In a May 23 speech at the National Defense University, President Barack Obama announced a shift in U.S. national security strategy. Following the Sept. 11, 2001, attacks on New York City and Washington, he noted, the United States "went to war." After 12 years, al-Qaida has been decimated. Those of its leaders still alive spend more effort hiding than plotting new attacks. The American homeland "is more secure," the president said. And the United States had ended or is ending large-scale military involvement in Iraq and Afghanistan. Terrorism still threatens, Obama argued, but the nature of the threat has changed to an extent that U.S. strategy should emphasize nonmilitary tools rather than armed action.
Unsurprisingly, Obama's speech ignited an immediate firestorm of criticism. Liz Cheney, a former Bush administration official and co-founder of Keep America Safe, claimed that Obama was "retreating" in the conflict with al-Qaida. Echoing the charge, Republican Sen. Lindsey Graham said, "At a time when we need resolve the most, we’re sounding retreat. We show this lack of resolve, talking about the war being over.” Graham’s Republican colleague Sen. Tom Coburn added, “I see a big difference between the president saying the war’s at an end and whether or not you’ve won the war.” Political commentator Charles Krauthammer called Obama's claim "that the tide of war is receding" the Dorothy doctrine. "Obama would return us to pre-9/11 defenselessness—casting Islamic terror as a law-enforcement issue and removing the legal basis for treating it as armed conflict—by pretending the war is over," Krauthammer wrote.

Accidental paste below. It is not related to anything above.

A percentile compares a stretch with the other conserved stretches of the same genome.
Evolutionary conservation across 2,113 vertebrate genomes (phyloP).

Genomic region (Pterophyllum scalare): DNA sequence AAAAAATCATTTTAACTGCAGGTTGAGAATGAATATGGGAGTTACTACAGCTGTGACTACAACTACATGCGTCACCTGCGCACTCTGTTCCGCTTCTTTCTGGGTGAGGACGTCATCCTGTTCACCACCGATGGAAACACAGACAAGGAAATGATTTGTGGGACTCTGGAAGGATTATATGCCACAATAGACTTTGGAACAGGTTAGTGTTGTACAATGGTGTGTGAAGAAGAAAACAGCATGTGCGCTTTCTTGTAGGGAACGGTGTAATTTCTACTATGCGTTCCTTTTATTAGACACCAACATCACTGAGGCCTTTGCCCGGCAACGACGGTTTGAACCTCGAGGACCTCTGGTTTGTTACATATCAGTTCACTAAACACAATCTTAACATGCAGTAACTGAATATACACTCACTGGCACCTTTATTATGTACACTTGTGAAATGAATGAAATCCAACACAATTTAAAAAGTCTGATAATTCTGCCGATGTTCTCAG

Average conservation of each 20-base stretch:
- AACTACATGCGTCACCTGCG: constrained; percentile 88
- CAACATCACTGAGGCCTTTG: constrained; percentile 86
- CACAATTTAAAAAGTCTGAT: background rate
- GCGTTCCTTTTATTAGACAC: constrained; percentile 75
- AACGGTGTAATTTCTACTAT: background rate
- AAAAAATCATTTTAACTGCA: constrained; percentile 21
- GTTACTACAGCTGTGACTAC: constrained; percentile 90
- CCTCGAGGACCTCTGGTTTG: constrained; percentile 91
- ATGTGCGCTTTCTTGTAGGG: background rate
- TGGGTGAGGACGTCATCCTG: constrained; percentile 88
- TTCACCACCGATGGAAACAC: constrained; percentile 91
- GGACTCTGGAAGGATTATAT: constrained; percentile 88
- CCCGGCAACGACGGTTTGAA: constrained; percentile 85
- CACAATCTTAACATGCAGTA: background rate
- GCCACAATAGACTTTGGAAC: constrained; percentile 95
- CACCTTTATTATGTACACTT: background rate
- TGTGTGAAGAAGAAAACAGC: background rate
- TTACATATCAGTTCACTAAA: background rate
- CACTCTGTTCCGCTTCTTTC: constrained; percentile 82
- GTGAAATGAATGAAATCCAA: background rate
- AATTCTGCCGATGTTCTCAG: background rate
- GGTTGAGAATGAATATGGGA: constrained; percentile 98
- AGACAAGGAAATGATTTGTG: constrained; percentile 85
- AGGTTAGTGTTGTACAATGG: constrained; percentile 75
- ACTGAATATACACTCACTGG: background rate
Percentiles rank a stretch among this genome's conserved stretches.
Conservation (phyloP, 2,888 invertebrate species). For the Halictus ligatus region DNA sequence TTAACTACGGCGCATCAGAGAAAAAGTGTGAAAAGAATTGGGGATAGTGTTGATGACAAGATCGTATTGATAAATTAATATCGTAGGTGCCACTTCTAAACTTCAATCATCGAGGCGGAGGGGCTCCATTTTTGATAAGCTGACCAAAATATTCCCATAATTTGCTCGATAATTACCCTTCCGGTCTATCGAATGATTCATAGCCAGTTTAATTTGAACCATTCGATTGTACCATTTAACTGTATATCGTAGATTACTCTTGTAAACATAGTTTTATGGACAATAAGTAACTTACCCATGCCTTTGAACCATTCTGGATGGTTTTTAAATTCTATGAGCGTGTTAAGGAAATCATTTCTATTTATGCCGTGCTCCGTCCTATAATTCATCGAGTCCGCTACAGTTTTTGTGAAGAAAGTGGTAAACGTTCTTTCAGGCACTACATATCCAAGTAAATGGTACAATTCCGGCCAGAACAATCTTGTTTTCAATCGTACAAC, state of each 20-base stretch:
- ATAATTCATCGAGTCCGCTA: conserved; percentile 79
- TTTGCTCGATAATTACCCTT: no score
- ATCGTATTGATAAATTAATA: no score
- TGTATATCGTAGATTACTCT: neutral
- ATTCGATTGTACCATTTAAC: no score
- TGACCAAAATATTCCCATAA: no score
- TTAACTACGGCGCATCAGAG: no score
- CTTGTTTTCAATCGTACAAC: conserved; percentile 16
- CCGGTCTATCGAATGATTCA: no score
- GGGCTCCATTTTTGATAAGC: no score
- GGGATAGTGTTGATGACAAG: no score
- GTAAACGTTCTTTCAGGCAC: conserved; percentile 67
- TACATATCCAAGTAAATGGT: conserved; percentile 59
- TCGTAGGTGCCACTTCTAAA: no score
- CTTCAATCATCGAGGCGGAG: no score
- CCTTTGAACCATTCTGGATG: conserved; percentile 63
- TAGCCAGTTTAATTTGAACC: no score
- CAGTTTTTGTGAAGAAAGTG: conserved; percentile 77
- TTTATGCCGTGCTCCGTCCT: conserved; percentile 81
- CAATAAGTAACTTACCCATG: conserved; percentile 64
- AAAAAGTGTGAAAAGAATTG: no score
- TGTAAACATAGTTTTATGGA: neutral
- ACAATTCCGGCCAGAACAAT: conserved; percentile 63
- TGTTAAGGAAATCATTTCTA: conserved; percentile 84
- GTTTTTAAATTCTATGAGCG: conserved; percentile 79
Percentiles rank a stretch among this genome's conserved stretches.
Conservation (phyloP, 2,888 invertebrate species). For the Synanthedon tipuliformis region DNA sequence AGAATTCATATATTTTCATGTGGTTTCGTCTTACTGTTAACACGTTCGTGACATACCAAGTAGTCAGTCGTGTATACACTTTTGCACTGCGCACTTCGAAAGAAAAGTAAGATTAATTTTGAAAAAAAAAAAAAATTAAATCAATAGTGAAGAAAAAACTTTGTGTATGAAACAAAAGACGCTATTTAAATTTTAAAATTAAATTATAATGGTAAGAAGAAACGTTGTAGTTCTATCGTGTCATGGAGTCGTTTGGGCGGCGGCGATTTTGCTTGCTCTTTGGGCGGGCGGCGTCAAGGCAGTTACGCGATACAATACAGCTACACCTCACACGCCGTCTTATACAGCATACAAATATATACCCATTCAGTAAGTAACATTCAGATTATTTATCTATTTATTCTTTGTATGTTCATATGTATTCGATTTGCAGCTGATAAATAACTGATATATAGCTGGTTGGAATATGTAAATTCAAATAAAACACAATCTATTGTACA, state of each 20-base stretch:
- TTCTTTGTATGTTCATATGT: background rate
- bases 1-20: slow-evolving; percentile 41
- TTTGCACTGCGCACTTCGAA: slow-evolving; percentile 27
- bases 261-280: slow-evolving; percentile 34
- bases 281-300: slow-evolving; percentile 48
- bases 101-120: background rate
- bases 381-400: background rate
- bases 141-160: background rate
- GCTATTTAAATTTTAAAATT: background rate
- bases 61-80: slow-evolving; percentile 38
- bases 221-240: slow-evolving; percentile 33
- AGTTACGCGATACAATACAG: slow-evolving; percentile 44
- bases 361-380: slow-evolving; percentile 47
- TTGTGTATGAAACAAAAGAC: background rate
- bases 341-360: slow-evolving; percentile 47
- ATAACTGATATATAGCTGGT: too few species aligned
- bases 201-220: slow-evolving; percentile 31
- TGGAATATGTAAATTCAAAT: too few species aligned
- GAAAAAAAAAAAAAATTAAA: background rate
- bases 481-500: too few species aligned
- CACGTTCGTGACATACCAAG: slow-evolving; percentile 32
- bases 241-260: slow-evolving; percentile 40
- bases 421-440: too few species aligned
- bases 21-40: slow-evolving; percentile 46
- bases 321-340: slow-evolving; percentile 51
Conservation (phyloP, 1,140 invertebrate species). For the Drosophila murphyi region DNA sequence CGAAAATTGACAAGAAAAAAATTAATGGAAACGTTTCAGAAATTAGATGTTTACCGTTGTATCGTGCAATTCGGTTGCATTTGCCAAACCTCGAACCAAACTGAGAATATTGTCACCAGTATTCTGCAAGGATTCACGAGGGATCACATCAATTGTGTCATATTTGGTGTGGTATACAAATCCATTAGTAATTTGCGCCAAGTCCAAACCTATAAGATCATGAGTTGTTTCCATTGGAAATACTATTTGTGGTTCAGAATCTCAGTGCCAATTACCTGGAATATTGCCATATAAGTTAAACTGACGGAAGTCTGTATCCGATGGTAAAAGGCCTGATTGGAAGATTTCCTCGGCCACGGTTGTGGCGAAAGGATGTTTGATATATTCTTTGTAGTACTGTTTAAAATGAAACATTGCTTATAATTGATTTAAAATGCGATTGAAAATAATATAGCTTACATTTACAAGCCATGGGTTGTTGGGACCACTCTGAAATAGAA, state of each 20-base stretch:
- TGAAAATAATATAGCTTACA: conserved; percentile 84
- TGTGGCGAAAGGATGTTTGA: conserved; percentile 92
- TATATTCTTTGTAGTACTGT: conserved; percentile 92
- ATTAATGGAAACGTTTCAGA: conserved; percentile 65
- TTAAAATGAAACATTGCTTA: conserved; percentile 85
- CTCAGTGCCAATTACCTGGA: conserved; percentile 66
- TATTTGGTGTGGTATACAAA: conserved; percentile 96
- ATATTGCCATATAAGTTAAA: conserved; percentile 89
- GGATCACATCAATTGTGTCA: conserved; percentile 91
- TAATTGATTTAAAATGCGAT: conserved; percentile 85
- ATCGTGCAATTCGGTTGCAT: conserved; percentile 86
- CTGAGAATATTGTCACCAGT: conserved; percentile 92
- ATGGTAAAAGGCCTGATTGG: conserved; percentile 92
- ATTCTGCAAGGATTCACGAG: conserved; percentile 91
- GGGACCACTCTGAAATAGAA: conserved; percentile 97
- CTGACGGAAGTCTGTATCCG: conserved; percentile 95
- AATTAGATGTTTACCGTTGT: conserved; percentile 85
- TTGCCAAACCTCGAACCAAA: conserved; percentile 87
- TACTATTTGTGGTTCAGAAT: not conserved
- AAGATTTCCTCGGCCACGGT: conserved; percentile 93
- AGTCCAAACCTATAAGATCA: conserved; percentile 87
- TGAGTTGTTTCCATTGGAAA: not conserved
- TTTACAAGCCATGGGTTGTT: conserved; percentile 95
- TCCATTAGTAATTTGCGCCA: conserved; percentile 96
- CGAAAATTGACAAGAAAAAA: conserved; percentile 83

However pithy, criticism of this type reflects a profound misunderstanding or deliberate misportrayal of "war," using it for partisan potshots rather than strategic clarity. In reality, the "global war on terrorism" that the Bush administration declared after Sept. 11 was an ineffective and misguided construct from the beginning and hasn't gotten any better with age.